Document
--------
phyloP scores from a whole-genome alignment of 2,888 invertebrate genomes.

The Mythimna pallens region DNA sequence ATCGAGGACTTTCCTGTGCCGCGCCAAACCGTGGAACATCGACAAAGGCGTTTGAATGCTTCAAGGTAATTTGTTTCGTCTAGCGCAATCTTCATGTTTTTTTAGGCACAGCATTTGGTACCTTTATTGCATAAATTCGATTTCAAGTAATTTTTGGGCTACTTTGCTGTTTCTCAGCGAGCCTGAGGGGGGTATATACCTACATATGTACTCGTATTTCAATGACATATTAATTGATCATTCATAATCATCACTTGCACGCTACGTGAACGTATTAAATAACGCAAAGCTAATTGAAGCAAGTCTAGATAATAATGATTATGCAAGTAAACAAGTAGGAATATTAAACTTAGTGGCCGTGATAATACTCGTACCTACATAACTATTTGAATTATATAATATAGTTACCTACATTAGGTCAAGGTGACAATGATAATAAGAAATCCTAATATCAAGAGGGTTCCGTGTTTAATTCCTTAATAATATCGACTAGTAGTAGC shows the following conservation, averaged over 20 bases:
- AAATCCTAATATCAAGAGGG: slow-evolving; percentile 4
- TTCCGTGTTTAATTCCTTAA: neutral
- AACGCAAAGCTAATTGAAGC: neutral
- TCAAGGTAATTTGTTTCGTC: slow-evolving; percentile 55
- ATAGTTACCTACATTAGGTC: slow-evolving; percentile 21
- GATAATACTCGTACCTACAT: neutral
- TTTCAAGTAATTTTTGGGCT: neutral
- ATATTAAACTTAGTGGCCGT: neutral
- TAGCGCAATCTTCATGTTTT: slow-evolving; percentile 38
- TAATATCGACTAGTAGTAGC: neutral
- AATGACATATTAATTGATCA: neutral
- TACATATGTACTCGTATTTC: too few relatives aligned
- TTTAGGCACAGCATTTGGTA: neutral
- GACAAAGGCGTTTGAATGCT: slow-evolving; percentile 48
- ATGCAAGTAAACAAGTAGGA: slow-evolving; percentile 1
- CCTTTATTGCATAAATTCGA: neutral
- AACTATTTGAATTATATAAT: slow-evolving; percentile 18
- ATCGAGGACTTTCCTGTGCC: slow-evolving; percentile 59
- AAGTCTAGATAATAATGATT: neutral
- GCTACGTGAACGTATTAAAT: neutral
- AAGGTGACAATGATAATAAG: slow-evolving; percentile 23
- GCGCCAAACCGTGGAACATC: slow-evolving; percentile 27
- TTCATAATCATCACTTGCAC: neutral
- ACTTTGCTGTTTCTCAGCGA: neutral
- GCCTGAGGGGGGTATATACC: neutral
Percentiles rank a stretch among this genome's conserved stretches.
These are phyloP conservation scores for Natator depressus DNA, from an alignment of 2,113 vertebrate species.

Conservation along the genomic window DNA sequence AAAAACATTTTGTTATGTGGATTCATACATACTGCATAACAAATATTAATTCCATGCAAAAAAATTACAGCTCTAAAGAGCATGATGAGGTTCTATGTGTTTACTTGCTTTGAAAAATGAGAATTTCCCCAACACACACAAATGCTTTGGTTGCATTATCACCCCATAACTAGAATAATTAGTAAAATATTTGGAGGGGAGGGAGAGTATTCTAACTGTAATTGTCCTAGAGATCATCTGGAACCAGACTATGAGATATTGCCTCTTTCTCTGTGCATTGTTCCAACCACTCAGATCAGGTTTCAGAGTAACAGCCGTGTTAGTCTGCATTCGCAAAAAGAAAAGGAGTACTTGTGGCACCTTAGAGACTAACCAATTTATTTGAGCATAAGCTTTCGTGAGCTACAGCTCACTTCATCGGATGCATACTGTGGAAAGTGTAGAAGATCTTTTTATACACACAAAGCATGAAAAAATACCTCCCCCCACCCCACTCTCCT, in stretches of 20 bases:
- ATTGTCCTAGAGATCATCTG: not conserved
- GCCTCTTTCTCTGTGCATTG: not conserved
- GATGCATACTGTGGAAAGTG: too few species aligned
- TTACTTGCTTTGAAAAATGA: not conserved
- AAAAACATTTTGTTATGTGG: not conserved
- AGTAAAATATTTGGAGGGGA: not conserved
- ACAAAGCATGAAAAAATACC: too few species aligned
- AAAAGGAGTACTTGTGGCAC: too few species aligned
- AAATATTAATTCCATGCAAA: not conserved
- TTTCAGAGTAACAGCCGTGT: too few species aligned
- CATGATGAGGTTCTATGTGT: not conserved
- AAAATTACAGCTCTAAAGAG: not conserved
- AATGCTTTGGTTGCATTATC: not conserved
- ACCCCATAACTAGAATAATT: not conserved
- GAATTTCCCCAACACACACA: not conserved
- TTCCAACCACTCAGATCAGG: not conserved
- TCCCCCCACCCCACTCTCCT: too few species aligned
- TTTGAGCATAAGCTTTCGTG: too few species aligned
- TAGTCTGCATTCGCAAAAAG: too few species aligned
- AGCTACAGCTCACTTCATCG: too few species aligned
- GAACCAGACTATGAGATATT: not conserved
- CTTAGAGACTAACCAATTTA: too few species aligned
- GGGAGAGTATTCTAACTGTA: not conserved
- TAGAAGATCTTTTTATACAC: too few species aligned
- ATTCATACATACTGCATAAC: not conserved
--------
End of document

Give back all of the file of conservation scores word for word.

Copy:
phyloP scores from a whole-genome alignment of 2,888 invertebrate genomes.

The Mythimna pallens region DNA sequence ATCGAGGACTTTCCTGTGCCGCGCCAAACCGTGGAACATCGACAAAGGCGTTTGAATGCTTCAAGGTAATTTGTTTCGTCTAGCGCAATCTTCATGTTTTTTTAGGCACAGCATTTGGTACCTTTATTGCATAAATTCGATTTCAAGTAATTTTTGGGCTACTTTGCTGTTTCTCAGCGAGCCTGAGGGGGGTATATACCTACATATGTACTCGTATTTCAATGACATATTAATTGATCATTCATAATCATCACTTGCACGCTACGTGAACGTATTAAATAACGCAAAGCTAATTGAAGCAAGTCTAGATAATAATGATTATGCAAGTAAACAAGTAGGAATATTAAACTTAGTGGCCGTGATAATACTCGTACCTACATAACTATTTGAATTATATAATATAGTTACCTACATTAGGTCAAGGTGACAATGATAATAAGAAATCCTAATATCAAGAGGGTTCCGTGTTTAATTCCTTAATAATATCGACTAGTAGTAGC shows the following conservation, averaged over 20 bases:
- AAATCCTAATATCAAGAGGG: slow-evolving; percentile 4
- TTCCGTGTTTAATTCCTTAA: neutral
- AACGCAAAGCTAATTGAAGC: neutral
- TCAAGGTAATTTGTTTCGTC: slow-evolving; percentile 55
- ATAGTTACCTACATTAGGTC: slow-evolving; percentile 21
- GATAATACTCGTACCTACAT: neutral
- TTTCAAGTAATTTTTGGGCT: neutral
- ATATTAAACTTAGTGGCCGT: neutral
- TAGCGCAATCTTCATGTTTT: slow-evolving; percentile 38
- TAATATCGACTAGTAGTAGC: neutral
- AATGACATATTAATTGATCA: neutral
- TACATATGTACTCGTATTTC: too few relatives aligned
- TTTAGGCACAGCATTTGGTA: neutral
- GACAAAGGCGTTTGAATGCT: slow-evolving; percentile 48
- ATGCAAGTAAACAAGTAGGA: slow-evolving; percentile 1
- CCTTTATTGCATAAATTCGA: neutral
- AACTATTTGAATTATATAAT: slow-evolving; percentile 18
- ATCGAGGACTTTCCTGTGCC: slow-evolving; percentile 59
- AAGTCTAGATAATAATGATT: neutral
- GCTACGTGAACGTATTAAAT: neutral
- AAGGTGACAATGATAATAAG: slow-evolving; percentile 23
- GCGCCAAACCGTGGAACATC: slow-evolving; percentile 27
- TTCATAATCATCACTTGCAC: neutral
- ACTTTGCTGTTTCTCAGCGA: neutral
- GCCTGAGGGGGGTATATACC: neutral
Percentiles rank a stretch among this genome's conserved stretches.
These are phyloP conservation scores for Natator depressus DNA, from an alignment of 2,113 vertebrate species.

Conservation along the genomic window DNA sequence AAAAACATTTTGTTATGTGGATTCATACATACTGCATAACAAATATTAATTCCATGCAAAAAAATTACAGCTCTAAAGAGCATGATGAGGTTCTATGTGTTTACTTGCTTTGAAAAATGAGAATTTCCCCAACACACACAAATGCTTTGGTTGCATTATCACCCCATAACTAGAATAATTAGTAAAATATTTGGAGGGGAGGGAGAGTATTCTAACTGTAATTGTCCTAGAGATCATCTGGAACCAGACTATGAGATATTGCCTCTTTCTCTGTGCATTGTTCCAACCACTCAGATCAGGTTTCAGAGTAACAGCCGTGTTAGTCTGCATTCGCAAAAAGAAAAGGAGTACTTGTGGCACCTTAGAGACTAACCAATTTATTTGAGCATAAGCTTTCGTGAGCTACAGCTCACTTCATCGGATGCATACTGTGGAAAGTGTAGAAGATCTTTTTATACACACAAAGCATGAAAAAATACCTCCCCCCACCCCACTCTCCT, in stretches of 20 bases:
- ATTGTCCTAGAGATCATCTG: not conserved
- GCCTCTTTCTCTGTGCATTG: not conserved
- GATGCATACTGTGGAAAGTG: too few species aligned
- TTACTTGCTTTGAAAAATGA: not conserved
- AAAAACATTTTGTTATGTGG: not conserved
- AGTAAAATATTTGGAGGGGA: not conserved
- ACAAAGCATGAAAAAATACC: too few species aligned
- AAAAGGAGTACTTGTGGCAC: too few species aligned
- AAATATTAATTCCATGCAAA: not conserved
- TTTCAGAGTAACAGCCGTGT: too few species aligned
- CATGATGAGGTTCTATGTGT: not conserved
- AAAATTACAGCTCTAAAGAG: not conserved
- AATGCTTTGGTTGCATTATC: not conserved
- ACCCCATAACTAGAATAATT: not conserved
- GAATTTCCCCAACACACACA: not conserved
- TTCCAACCACTCAGATCAGG: not conserved
- TCCCCCCACCCCACTCTCCT: too few species aligned
- TTTGAGCATAAGCTTTCGTG: too few species aligned
- TAGTCTGCATTCGCAAAAAG: too few species aligned
- AGCTACAGCTCACTTCATCG: too few species aligned
- GAACCAGACTATGAGATATT: not conserved
- CTTAGAGACTAACCAATTTA: too few species aligned
- GGGAGAGTATTCTAACTGTA: not conserved
- TAGAAGATCTTTTTATACAC: too few species aligned
- ATTCATACATACTGCATAAC: not conserved